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At its best, this emphasis is a perfect complement to mood and action. Near the end of Act I, Pinkerton and Butterfly are alone together and the lights pick them out, both in their white outfits against the dark, with moon-shaped paper lanterns gradually closing in on them. It’s a tender moment that concentrates our attention on the lead and her lover, and one can almost believe, as she does, that he will love her forever. But the image also speaks to their isolation, given her ostracism from family and society in Nagasaki, and his distance from home – and the life he will live without her.

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There is an echo of this scene after the second interval: whether it is Butterfly’s dream or that of her maid, Suzuki, a marionette of Cio-Cio San is married to an Asian dancer in the guise of Pinkerton, and they perform a ballet that parodies the relationship between the two lovers to that point. The motif of puppetry is an important one to this production, what with its mini mannequin son, origami birds and even servants playing puppets, and suggests we need to be conscious of who’s pulling the strings even as the stagecraft contrives to hide them.

The production treads lightly at first, conscious it is walking on thin ice with a tragic depth beneath. The marriage scene is rueful, almost playful, although with Sharpless’ enquiry about whether the 15-year-old Butterfly has a sister we are never far from the sordid realities of the trans-Pacific relationship. The mannered quality is clear in the contrast between Butterfly’s white bridal gown – matching her husband’s uniform – and the vibrant colour blocks of her entourage, there first to witness the nuptials with a jaunty good humour, and subsequently drawn into denouncing it by her uncle, the Bonze.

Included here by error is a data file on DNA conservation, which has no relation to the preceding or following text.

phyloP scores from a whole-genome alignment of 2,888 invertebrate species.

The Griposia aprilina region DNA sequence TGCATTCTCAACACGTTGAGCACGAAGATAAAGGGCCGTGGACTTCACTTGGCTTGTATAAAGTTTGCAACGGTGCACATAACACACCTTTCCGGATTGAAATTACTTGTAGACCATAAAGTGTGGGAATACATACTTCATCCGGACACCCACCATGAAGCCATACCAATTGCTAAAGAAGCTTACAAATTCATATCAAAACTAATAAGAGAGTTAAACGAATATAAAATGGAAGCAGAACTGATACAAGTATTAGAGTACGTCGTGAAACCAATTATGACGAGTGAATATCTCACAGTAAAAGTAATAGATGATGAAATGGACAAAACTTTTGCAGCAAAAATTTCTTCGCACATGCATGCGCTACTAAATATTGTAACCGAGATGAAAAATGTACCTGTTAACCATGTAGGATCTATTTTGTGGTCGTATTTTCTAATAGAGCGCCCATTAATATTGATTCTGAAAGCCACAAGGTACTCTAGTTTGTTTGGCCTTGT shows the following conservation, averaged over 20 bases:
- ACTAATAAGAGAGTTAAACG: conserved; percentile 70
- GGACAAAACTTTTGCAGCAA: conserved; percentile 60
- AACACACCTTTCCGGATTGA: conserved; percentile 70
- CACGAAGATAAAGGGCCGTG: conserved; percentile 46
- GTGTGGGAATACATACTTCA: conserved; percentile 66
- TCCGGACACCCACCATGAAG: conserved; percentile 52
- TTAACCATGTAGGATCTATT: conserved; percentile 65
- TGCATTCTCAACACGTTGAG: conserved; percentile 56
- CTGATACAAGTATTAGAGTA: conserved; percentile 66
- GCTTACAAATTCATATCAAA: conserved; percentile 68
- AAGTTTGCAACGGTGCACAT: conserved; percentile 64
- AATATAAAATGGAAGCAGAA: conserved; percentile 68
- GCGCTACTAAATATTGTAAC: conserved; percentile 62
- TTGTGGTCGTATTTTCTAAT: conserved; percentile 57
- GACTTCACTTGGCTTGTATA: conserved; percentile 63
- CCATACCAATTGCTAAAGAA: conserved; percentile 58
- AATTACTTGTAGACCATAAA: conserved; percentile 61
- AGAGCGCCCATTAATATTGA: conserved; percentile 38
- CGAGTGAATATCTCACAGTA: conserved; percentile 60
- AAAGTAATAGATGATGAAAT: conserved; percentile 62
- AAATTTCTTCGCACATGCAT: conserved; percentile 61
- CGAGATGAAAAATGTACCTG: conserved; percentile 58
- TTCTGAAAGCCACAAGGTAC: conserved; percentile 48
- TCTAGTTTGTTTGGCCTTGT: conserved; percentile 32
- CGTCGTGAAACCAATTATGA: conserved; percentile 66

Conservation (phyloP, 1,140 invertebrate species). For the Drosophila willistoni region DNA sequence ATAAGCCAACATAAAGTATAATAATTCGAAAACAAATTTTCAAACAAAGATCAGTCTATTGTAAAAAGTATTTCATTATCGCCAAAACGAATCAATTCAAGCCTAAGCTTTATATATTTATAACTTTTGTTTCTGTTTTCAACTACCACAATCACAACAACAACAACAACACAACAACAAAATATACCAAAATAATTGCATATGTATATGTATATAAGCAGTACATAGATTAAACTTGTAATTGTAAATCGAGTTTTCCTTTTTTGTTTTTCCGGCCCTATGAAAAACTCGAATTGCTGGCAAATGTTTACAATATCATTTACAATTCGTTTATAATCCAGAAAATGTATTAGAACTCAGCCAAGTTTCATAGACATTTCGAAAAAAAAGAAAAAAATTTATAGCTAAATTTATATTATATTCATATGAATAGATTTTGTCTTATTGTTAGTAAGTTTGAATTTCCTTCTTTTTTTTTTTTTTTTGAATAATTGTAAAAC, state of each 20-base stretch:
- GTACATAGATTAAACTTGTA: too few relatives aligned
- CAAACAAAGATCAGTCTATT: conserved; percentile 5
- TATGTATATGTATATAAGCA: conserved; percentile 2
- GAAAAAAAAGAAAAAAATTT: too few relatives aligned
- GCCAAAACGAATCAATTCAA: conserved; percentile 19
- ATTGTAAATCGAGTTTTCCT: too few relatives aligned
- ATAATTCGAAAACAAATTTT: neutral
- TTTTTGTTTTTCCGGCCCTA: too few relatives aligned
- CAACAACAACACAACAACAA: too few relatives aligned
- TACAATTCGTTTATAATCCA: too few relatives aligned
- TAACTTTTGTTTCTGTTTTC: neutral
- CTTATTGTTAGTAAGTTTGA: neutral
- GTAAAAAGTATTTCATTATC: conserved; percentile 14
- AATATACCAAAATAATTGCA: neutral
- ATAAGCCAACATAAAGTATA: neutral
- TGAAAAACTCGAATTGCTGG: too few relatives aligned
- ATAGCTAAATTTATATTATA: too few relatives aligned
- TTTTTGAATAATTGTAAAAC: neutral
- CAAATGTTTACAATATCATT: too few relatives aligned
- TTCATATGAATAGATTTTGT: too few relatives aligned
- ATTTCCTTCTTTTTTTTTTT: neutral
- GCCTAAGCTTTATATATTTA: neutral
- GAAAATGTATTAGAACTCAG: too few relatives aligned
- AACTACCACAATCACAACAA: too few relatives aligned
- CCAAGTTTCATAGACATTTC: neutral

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As the tragic Butterfly, Natalya Romaniw is remarkable, her performance tender and mischievous in her flirtatious early encounters with Pinkerton, deepening as they become closer throughout the first act. In each of her arias, Romaniw sings affectingly, raising the hairs on one’s neck. Through the middle of Act II she awaits the return of her husband with a fragile faithfulness, ultimately broken when he arrives with his American wife in tow. Romaniw completely sells these transitions, with the precision of her singing giving way to the rawness of her screams, and this allows her sudden suicide the weight it might otherwise lack.